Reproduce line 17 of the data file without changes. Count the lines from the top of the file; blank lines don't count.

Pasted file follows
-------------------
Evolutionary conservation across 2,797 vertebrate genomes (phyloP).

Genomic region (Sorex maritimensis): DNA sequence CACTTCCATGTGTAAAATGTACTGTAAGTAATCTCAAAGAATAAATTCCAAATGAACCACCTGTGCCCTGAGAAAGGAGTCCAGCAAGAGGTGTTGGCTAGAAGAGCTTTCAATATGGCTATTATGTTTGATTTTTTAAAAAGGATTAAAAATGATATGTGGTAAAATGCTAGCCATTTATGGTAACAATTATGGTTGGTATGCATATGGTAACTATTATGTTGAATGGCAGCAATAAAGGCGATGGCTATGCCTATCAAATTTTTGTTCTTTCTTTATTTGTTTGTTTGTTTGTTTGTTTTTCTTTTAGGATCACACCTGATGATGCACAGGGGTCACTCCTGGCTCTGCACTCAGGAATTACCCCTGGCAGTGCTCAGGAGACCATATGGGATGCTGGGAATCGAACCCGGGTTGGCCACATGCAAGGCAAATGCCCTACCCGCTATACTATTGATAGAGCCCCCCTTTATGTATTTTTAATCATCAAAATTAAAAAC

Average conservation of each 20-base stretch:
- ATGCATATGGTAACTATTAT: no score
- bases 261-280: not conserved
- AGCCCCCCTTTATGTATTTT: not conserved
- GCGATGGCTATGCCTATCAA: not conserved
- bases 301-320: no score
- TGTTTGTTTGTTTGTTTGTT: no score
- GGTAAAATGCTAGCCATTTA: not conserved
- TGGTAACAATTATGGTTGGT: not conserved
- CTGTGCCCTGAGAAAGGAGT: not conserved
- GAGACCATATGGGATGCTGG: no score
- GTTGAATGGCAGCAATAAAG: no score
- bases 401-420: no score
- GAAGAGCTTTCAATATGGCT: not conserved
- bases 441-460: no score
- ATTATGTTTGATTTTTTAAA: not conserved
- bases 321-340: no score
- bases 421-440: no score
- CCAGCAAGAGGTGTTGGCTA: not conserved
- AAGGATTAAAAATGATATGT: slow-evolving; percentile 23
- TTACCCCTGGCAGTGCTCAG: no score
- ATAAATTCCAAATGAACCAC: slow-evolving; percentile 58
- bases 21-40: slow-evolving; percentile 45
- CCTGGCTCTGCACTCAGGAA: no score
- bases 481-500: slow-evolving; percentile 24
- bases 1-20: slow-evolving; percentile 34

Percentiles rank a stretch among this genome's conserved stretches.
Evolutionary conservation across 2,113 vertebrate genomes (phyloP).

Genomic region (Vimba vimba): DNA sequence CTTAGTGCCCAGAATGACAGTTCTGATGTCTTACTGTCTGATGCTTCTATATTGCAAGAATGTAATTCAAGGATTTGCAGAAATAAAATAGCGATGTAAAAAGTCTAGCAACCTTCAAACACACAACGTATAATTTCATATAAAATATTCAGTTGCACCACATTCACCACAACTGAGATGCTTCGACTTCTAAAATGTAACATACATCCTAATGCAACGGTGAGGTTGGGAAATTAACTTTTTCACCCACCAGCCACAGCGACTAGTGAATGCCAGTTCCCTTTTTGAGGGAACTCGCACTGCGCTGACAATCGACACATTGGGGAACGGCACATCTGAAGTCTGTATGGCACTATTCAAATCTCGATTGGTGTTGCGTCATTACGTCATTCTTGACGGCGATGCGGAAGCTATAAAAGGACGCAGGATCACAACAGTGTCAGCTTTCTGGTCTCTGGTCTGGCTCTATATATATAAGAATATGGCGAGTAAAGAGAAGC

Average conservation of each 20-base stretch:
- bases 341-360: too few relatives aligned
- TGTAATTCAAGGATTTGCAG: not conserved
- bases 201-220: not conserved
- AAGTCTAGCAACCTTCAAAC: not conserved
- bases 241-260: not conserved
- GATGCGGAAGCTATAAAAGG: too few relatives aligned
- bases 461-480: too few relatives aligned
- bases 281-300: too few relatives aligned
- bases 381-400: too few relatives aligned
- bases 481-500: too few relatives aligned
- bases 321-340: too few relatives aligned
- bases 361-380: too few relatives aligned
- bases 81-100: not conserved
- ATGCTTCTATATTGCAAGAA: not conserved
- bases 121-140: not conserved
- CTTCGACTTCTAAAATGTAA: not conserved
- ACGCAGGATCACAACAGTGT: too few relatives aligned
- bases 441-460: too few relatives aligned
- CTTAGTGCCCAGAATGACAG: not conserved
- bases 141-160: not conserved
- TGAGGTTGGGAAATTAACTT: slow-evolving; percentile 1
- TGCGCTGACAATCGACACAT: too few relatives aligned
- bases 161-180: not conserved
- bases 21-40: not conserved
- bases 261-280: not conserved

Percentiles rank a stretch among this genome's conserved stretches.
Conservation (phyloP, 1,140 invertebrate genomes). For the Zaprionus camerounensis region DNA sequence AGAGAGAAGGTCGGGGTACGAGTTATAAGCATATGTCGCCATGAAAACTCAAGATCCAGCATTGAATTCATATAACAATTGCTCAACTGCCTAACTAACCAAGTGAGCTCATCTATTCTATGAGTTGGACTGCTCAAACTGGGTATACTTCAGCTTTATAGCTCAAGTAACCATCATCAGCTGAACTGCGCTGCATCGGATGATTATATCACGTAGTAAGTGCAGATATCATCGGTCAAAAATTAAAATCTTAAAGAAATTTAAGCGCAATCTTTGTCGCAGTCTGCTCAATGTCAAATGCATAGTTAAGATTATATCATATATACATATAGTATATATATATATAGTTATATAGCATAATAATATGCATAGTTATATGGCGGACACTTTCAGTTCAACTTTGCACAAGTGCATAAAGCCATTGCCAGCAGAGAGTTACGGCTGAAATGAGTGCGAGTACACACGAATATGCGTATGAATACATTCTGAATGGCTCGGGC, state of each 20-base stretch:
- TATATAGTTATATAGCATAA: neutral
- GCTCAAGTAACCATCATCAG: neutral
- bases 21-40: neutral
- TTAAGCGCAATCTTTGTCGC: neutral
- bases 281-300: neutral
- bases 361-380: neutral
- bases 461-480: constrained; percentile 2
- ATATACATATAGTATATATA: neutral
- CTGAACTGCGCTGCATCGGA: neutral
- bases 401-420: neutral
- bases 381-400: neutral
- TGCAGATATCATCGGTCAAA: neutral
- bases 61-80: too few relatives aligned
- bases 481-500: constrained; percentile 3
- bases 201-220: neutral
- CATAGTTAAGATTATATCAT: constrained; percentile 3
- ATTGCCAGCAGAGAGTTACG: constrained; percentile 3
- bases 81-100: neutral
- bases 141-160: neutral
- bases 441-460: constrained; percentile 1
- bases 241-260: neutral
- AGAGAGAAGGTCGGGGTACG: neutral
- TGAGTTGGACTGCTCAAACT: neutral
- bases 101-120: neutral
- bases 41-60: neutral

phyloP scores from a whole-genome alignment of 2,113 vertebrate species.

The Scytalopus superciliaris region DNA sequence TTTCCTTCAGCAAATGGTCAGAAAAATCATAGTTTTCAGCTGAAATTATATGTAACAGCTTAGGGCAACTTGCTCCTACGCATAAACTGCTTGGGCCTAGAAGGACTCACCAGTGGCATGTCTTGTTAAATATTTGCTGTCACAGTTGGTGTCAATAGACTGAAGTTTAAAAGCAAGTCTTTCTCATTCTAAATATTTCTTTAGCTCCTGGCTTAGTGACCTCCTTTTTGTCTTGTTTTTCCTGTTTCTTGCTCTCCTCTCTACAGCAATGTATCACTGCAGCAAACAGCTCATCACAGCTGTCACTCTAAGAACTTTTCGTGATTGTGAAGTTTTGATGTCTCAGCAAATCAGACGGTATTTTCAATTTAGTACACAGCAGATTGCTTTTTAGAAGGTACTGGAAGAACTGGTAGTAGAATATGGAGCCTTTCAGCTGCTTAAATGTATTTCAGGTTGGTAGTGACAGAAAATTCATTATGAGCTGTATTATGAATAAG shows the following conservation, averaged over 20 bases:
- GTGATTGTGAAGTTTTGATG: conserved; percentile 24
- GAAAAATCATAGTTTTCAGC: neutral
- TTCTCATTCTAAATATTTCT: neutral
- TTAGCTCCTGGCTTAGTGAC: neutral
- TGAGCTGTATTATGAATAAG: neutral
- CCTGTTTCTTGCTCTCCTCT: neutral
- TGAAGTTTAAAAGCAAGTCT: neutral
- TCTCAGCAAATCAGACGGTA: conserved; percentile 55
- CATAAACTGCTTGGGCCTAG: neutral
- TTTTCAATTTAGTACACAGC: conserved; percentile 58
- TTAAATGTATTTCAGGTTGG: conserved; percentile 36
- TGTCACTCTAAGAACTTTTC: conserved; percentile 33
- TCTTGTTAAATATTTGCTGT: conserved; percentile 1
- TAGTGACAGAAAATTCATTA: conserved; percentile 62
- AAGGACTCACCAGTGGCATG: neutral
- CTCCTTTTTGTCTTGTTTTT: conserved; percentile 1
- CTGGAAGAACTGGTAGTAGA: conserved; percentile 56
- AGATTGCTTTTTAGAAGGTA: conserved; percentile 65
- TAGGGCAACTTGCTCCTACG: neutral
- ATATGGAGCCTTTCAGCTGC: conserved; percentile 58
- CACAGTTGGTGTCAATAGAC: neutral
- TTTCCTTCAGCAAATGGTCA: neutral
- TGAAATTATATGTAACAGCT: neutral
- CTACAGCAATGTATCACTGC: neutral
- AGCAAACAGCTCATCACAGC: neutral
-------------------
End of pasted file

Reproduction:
- bases 441-460: no score